jm + packet-loss   4

Nice wrapper for 'tc' and 'netem', for network latency/packet loss emulation
networking  testing  linux  tc  netem  latency  packet-loss  iptables 
january 2015 by jm
Netflix packets being dropped every day because Verizon wants more money | Ars Technica
With Cogent and Verizon fighting, [peering capacity] upgrades are happening at a glacial pace, according to Schaeffer.

"Once a port hits about 85 percent throughput, you're going to begin to start to drop packets," he said. "Clearly when a port is at 120 or 130 percent [as the Cogent/Verizon ones are] the packet loss is material."

The congestion isn't only happening at peak times, he said. "These ports are so over-congested that they're running in this packet dropping state 22, 24 hours a day. Maybe at four in the morning on Tuesday or something there might be a little bit of headroom," he said.
packet-loss  networking  internet  cogent  netflix  verizon  peering 
february 2014 by jm
_Measuring Mobile Web Performance_ [slides]
Notable slide is #13, displaying a graph of HSDPA packet RTTs measured from a train. Max RTT gets up to 20,266ms. ouch
rtt  packets  latency  hsdpa  mobile  internet  trains  packet-loss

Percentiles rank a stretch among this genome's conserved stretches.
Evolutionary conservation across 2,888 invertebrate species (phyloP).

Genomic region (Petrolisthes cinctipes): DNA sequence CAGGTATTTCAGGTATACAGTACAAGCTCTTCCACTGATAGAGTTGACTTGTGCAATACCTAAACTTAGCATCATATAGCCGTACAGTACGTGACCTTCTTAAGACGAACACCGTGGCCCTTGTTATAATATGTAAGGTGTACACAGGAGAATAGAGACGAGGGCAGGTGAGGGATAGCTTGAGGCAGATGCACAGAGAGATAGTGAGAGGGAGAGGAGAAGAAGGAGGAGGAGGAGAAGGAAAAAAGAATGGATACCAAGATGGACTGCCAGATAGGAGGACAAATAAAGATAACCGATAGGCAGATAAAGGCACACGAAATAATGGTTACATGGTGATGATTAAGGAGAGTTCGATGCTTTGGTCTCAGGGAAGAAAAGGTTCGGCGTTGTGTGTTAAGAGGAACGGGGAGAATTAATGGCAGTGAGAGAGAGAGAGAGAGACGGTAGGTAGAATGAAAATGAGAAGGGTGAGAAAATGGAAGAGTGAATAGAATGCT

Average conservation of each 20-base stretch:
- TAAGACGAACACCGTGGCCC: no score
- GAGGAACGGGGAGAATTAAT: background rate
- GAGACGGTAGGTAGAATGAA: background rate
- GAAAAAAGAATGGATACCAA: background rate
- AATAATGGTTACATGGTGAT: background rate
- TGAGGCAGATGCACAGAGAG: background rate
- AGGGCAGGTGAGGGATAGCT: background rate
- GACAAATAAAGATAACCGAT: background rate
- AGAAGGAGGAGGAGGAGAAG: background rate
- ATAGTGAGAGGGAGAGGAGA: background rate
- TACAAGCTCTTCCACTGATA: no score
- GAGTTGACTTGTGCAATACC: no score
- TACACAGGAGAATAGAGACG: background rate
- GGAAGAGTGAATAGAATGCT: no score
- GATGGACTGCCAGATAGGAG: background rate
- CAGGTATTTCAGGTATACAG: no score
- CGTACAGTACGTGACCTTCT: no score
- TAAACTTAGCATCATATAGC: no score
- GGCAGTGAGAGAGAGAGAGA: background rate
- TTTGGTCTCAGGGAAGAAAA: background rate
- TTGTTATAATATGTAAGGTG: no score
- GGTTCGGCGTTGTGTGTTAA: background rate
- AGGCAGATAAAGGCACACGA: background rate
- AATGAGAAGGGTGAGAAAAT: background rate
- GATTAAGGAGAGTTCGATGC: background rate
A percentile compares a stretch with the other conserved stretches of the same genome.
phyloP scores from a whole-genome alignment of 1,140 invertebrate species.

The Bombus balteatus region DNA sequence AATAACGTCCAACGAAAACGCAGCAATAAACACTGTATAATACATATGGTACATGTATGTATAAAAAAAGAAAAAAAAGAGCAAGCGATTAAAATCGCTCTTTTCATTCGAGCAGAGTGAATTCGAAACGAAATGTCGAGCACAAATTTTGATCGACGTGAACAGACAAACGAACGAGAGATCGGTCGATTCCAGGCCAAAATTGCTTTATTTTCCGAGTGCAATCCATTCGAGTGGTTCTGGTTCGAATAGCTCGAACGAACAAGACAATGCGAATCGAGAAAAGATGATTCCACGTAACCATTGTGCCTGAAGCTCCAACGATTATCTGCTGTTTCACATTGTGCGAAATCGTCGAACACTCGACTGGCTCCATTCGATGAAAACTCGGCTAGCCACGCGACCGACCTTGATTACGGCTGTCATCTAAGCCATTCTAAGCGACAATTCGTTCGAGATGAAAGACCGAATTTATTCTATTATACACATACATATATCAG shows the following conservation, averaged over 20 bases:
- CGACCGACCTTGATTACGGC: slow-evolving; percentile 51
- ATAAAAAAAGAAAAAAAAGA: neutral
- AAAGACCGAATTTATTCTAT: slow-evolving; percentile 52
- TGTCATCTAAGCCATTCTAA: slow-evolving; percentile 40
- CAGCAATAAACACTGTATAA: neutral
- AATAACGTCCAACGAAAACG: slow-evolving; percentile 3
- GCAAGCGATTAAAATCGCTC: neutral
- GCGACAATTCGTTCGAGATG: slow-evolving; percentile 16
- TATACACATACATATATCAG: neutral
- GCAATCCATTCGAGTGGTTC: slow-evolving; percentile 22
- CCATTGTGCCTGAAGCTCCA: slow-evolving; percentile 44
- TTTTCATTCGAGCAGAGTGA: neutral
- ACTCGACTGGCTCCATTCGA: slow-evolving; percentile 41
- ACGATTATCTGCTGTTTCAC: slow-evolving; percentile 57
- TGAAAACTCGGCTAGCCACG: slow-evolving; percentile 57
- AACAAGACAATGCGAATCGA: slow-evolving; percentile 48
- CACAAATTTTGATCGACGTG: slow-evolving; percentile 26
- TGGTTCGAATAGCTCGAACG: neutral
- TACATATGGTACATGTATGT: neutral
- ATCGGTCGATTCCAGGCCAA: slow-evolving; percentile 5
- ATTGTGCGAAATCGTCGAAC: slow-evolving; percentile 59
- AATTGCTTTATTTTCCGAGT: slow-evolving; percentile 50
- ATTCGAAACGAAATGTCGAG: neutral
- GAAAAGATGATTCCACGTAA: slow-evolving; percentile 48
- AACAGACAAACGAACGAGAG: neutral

june 2013 by jm
Building a Modern Website for Scale (QCon NY 2013) [slides]
some great scalability ideas from LinkedIn. Particularly interesting are the best practices suggested for scaling web services:

1. store client-call timeouts and SLAs in Zookeeper for each REST endpoint;
2. isolate backend calls using async/threadpools;
3. cancel work on failures;
4. avoid sending requests to GC'ing hosts;
5. rate limits on the server.

#4 is particularly cool. They do this using a "GC scout" request before every "real" request; a cheap TCP request to a dedicated "scout" Netty port, which replies near-instantly. If it comes back with a 1-packet response within 1 millisecond, send the real request, else fail over immediately to the next host in the failover set.

There's still a potential race condition where the "GC scout" can be achieved quickly, then a GC starts just before the "real" request is issued. But the incidence of GC-blocking-request is probably massively reduced.

It also helps against packet loss on the rack or server host, since packet loss will cause the drop of one of the TCP packets, and the TCP retransmit timeout will certainly be higher than 1ms, causing the deadline to be missed. (UDP would probably work just as well, for this reason.) However, in the case of packet loss in the client's network vicinity, it will be vital to still attempt to send the request to the final host in the failover set regardless of a GC-scout failure, otherwise all requests may be skipped.

The GC-scout system also helps balance request load off heavily-loaded hosts, or hosts with poor performance for other reasons; they'll fail to achieve their 1 msec deadline and the request will be shunted off elsewhere.

For service APIs with real low-latency requirements, this is a great idea.
gc-scout  gc  java  scaling  scalability  linkedin  qcon  async  threadpools  rest  slas  timeouts  networking  distcomp  netty  tcp  udp  failover  fault-tolerance  packet-loss 
june 2013 by jm

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